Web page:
Alternatively, lenders that are excluded from the opportunity to participate in a potential liability management transaction may subsequently seek to challenge that transaction, as a fraudulent conveyance or otherwise. This tail risk may be enough of a reason for lenders to shy away from a deal. All of this suggests that transaction activity will slow and returns to equity will decrease from expansion-period levels. Such conditions help drive the deal execution and litigation risks addressed further below.
Managing Existing Debt Facilities. A contracting credit environment also narrows borrowers’ options when trying to manage discrete liability issues like maturities, financial covenants and basket capacity. Lenders are more likely to scrutinize covenant compliance and look for opportunities to require new capital infusions and other material accommodations for amendments that would have been easily achieved in an expansionary environment. In such turbulent times, borrowers should think proactively about strategies such as:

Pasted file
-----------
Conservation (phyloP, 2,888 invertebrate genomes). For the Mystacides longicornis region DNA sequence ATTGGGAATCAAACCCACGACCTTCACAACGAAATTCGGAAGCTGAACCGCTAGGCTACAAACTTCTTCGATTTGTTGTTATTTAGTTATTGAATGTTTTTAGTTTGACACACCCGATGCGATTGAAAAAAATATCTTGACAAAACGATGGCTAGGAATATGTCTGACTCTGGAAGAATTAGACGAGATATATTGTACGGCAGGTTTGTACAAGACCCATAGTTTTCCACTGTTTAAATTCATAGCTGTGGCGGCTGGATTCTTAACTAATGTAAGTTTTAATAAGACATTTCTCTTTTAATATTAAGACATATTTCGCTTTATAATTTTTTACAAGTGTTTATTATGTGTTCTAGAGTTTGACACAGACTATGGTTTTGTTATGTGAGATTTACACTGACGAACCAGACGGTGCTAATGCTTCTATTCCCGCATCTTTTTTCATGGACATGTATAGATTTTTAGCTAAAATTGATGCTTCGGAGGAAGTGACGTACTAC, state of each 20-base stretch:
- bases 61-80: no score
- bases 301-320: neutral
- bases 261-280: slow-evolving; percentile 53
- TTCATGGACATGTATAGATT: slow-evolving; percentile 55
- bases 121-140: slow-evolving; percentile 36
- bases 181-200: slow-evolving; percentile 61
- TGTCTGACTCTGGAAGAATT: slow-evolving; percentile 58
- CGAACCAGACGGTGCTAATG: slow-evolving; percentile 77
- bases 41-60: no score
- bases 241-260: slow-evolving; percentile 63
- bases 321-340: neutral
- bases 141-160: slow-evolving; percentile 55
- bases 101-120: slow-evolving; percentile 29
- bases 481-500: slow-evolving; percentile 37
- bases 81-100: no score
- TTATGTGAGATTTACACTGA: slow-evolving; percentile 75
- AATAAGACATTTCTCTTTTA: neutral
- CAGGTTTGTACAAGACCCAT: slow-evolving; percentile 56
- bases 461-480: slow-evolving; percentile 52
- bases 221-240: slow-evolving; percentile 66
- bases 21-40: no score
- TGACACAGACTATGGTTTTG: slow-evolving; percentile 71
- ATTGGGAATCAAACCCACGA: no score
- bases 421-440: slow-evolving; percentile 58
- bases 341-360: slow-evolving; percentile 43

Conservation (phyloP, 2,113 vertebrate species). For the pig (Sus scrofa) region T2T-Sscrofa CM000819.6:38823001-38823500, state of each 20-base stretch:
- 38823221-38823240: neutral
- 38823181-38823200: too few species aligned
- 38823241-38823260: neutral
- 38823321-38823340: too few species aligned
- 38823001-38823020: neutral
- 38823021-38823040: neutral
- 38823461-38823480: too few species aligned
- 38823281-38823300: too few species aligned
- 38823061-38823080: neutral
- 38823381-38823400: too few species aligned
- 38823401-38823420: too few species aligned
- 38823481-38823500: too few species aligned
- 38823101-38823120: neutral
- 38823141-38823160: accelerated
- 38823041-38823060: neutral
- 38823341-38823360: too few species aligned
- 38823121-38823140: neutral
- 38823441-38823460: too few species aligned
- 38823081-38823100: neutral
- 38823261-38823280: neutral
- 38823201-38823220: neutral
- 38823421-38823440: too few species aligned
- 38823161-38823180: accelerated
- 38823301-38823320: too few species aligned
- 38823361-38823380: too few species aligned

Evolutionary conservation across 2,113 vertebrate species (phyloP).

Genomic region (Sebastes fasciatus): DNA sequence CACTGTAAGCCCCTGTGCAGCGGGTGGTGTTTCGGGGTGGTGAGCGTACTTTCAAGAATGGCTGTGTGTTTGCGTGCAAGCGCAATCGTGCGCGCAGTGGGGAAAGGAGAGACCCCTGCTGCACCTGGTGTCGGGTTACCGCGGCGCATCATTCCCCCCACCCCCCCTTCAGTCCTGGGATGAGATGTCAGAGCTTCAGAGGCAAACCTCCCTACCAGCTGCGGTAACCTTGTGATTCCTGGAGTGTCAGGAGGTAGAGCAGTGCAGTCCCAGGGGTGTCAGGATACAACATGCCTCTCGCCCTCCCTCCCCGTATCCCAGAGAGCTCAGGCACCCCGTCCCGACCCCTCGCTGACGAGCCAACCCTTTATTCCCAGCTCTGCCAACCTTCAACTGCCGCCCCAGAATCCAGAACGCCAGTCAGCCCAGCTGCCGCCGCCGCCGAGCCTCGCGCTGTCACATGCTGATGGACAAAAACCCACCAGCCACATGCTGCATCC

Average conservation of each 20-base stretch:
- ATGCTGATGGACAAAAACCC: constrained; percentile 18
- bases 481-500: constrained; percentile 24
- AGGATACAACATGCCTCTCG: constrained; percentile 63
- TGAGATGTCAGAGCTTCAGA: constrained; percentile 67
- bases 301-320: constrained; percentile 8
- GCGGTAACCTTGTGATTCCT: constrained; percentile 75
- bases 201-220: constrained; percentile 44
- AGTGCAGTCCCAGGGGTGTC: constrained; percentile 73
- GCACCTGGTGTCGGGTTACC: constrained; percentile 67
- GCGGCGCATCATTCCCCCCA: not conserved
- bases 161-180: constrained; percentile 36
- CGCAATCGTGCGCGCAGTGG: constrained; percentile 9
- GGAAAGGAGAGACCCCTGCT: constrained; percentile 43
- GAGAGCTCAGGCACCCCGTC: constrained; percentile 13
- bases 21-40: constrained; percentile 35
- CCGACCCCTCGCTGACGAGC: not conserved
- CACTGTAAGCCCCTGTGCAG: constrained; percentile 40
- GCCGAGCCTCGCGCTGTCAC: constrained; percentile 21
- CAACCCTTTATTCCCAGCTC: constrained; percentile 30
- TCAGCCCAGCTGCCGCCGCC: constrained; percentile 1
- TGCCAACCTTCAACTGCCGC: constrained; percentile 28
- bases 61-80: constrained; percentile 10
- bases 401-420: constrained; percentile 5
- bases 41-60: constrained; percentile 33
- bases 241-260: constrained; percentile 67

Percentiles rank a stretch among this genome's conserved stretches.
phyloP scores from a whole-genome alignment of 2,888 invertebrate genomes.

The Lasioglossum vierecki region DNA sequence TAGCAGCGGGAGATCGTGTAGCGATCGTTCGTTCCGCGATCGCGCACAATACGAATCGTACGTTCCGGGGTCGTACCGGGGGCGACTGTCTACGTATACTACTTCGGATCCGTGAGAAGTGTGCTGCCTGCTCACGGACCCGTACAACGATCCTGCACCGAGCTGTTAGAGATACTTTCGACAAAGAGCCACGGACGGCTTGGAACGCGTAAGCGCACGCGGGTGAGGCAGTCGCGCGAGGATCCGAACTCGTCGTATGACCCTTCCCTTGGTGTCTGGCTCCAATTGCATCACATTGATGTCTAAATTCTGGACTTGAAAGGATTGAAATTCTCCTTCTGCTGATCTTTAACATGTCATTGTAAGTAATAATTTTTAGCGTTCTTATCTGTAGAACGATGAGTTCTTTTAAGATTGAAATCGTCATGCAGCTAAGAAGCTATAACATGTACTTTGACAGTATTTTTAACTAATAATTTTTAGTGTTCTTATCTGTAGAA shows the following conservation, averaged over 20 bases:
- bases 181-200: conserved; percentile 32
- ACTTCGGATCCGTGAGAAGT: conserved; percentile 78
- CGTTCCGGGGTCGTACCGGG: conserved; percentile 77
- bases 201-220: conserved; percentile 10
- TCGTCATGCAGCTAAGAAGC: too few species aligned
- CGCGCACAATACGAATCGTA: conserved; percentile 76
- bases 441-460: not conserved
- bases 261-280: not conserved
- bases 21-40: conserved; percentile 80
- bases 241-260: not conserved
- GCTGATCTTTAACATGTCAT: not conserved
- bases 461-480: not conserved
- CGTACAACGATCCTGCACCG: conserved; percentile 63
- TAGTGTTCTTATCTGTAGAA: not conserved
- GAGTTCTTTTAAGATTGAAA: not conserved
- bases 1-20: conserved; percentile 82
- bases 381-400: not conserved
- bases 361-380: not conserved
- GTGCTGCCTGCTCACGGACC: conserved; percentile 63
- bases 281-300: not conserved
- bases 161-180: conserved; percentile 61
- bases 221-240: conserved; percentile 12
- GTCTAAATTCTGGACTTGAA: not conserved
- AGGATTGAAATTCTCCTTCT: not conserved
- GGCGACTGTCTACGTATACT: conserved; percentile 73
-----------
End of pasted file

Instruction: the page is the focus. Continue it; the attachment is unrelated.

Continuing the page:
- Tracking who owns the debt and when they acquired it, to keep an eye on evolving lender group motivations and behaviors tied to where debt is trading, and the possibility of different factions forming within a group.
- Enhancing liquidity through revolver draws before borrowing conditions become difficult to meet, or lenders themselves start to experience credit issues. Investing in covenant compliance training and materials to avoid foot faults and to educate legal, treasury and accounting personnel about potential weaknesses well in advance of defaults materializing.
Deal Execution Risk. Transactions closing at the turn of the credit cycle face two principal problems: (i) buyer’s remorse in light of more challenging or changed macro-economic conditions and (ii) difficulty in syndicating or closing financing. Sponsors and portfolio companies entering into transactions during an aging credit cycle can incorporate risk allocation strategies to address these issues.